The mayor is holding a Scarborough-based version of his annual public barbecue tonight.
Every summer, Mayor Rob Ford holds Ford Fest, a giant outdoor barbecue that’s open to the public. The next one is happening tonight, July 5. (The Fords have suggested that there may be another, later in the summer.)
If you read Torontoist, chances are that you don’t agree with the mayor’s politics or his personal conduct, but that doesn’t necessarily mean you can’t go to his party. The whole city is invited, and that includes you. Here’s how to make the most of your night out at Ford Nation’s moveable feast—assuming it isn’t completely rained out.
Ford Fest has historically been held in Etobicoke, in Ford’s mother’s backyard. This year, probably in recognition of the fact that running a political event as though it were a prom afterparty isn’t the best outreach strategy, the mayor is taking his show on the road. Tonight’s event takes place in Thomson Memorial Park, in Scarborough. It starts at 6 p.m.
When to Arrive
There’s no point in arriving late to Ford Fest. If you show up early, you’re not going to end up alone with the mayor, struggling to make awkward small talk. In fact, you’re unlikely to interact with him at all, beyond a possible handshake on your way in. In past years, he’s made himself scarce for the bulk of the event. His brother, Doug Ford, is more of a mingler, but he’ll be mobbed by photo-seeking supporters throughout the night.
You might as well arrive as close to 6 p.m. as possible. The Fords are expecting a crowd of thousands, so a timely arrival will ensure that you get a good parking spot. Going early will also allow you to catch speeches and photo-ops. At previous Ford Fests there have been some politicians (other than the Ford brothers) in attendance, but that was before the crack scandal. It should be interesting to see who takes the stage this year.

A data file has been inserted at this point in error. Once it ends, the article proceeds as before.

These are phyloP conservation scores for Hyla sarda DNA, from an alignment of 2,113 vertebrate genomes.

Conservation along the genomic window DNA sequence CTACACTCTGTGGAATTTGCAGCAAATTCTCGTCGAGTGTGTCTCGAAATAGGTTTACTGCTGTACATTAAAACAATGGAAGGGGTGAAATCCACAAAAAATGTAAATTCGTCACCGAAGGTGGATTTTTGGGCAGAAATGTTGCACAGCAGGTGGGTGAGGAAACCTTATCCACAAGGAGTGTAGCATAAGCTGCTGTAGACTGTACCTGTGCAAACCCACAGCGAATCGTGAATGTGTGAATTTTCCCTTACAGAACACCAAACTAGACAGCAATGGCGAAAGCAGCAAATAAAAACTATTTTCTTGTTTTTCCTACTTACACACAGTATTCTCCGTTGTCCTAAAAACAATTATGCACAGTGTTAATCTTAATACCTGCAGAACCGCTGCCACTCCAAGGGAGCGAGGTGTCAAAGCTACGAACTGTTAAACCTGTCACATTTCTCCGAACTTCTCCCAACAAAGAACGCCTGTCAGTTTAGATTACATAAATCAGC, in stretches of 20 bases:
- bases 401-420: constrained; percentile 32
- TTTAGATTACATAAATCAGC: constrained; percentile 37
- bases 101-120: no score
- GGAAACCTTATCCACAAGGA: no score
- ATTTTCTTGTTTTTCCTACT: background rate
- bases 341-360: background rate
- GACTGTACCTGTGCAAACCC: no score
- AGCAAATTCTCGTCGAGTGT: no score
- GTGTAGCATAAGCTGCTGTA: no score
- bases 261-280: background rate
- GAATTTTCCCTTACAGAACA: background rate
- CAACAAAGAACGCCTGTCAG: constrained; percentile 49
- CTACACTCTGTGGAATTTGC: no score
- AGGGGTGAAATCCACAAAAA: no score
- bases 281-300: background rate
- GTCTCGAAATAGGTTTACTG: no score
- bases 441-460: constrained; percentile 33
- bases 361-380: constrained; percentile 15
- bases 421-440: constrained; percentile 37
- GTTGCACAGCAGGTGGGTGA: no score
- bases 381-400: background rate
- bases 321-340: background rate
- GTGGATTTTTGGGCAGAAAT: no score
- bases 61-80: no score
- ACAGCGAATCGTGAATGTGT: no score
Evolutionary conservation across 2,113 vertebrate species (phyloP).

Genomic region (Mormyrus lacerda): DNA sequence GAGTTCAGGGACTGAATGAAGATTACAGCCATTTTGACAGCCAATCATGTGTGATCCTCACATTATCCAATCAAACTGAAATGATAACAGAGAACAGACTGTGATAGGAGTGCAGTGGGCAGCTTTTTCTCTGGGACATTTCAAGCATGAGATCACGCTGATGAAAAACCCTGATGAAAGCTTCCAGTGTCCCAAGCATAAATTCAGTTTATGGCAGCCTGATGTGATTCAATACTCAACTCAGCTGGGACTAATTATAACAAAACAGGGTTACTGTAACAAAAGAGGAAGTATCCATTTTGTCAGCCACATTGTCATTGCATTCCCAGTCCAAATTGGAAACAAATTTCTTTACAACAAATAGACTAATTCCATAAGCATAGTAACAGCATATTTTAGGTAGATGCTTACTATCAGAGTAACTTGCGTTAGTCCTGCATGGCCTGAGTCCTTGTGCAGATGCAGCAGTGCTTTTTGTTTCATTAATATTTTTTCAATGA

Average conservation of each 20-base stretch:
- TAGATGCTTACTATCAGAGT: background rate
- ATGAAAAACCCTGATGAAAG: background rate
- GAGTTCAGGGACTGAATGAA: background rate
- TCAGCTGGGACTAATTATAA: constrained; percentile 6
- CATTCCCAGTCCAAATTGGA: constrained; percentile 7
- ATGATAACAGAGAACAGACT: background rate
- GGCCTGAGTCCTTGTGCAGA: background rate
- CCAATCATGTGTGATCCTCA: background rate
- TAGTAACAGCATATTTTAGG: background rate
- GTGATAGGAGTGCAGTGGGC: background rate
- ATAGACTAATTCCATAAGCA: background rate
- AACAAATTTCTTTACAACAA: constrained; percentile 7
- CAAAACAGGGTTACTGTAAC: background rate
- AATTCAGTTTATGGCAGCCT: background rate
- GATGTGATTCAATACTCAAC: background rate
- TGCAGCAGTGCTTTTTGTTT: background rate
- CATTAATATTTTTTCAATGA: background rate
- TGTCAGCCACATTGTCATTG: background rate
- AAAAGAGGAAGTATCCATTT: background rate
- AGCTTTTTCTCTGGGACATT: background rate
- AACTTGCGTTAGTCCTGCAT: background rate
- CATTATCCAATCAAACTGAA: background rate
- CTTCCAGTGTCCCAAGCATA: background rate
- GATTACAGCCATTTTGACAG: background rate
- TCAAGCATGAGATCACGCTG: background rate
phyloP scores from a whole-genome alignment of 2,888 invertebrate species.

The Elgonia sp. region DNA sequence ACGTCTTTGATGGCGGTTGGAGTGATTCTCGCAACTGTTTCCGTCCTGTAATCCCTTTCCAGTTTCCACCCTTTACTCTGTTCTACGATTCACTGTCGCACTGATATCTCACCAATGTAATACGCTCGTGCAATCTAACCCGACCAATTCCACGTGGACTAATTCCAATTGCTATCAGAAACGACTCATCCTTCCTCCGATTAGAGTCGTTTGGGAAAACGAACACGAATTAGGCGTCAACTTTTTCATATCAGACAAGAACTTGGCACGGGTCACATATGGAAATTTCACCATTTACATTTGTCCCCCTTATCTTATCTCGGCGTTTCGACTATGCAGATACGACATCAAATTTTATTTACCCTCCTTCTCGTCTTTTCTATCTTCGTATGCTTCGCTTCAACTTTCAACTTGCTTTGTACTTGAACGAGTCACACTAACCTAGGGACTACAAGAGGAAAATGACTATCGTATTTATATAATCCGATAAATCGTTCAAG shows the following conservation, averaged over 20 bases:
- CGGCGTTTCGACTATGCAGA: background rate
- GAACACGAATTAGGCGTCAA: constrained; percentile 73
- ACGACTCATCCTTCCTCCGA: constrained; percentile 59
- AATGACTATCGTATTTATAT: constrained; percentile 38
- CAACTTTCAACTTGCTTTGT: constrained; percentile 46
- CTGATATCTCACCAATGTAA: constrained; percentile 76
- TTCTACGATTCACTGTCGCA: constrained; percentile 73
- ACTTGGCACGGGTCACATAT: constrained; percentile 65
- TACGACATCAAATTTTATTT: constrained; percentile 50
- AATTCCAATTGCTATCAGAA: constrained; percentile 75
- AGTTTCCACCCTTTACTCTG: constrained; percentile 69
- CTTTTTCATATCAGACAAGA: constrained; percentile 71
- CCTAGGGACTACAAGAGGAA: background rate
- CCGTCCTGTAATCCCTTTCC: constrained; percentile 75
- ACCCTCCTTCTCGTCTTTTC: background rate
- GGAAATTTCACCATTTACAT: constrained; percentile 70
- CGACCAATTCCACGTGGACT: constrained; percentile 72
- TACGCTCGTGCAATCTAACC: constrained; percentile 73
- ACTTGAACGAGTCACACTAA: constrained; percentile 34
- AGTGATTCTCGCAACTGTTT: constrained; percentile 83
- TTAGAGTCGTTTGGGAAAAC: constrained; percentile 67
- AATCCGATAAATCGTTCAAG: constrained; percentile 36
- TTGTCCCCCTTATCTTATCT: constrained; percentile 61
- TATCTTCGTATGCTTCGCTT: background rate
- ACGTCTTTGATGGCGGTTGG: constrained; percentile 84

There will almost certainly be someone at the gate collecting names and email addresses. There’s no real reason to give fake information—the worst-case scenario is that your email gets added to Ford’s campaign mailing list—but you can make up a false name if you want.
There are free hamburgers at Ford Fest, but they’re not to be relied upon. Last year, the line for food was about 90 minutes long. Hungry guests were grabbing as many burgers as they could hold in their hands. It was like watching footage of refugees at a Red Cross tent after a tsunami, except everyone was dressed for leisure. You don’t need the mayor’s meat. Have a sandwich beforehand.
It’s hard to generalize the people who show up to Ford Fest. The crowd in past years definitely hasn’t been as white or as geriatric as might be expected. Some attendees were clearly there for the free food and not the politics. It’s possible to get mildly buzzed on free beer and wine, and as long as you’re respectful, nobody will mistreat you or question your right to be there.
There will probably be a handful of odd personalities in attendance, but that’s true of any event related to city politics. On the other hand, you may find a contingent of curious outsiders like yourself.
The past two Ford Fests have had live music from a cover band called Gently Bent, whose drummer is Gary Crawford (Ward 36, Scarborough Southwest), a council ally of the mayor’s. We don’t know if Crawford and company will be providing the soundtrack at tonight’s event, but we do know that a performer named Jenny James is, at some point, supposed to be doing a live version of the song in the video below, an original composition entitled “Mayor Ford (The World Will Remember).”
(Note the image, at :13, of Ford with a crack pipe Photoshopped into his hand. We assume its inclusion was a mistake.)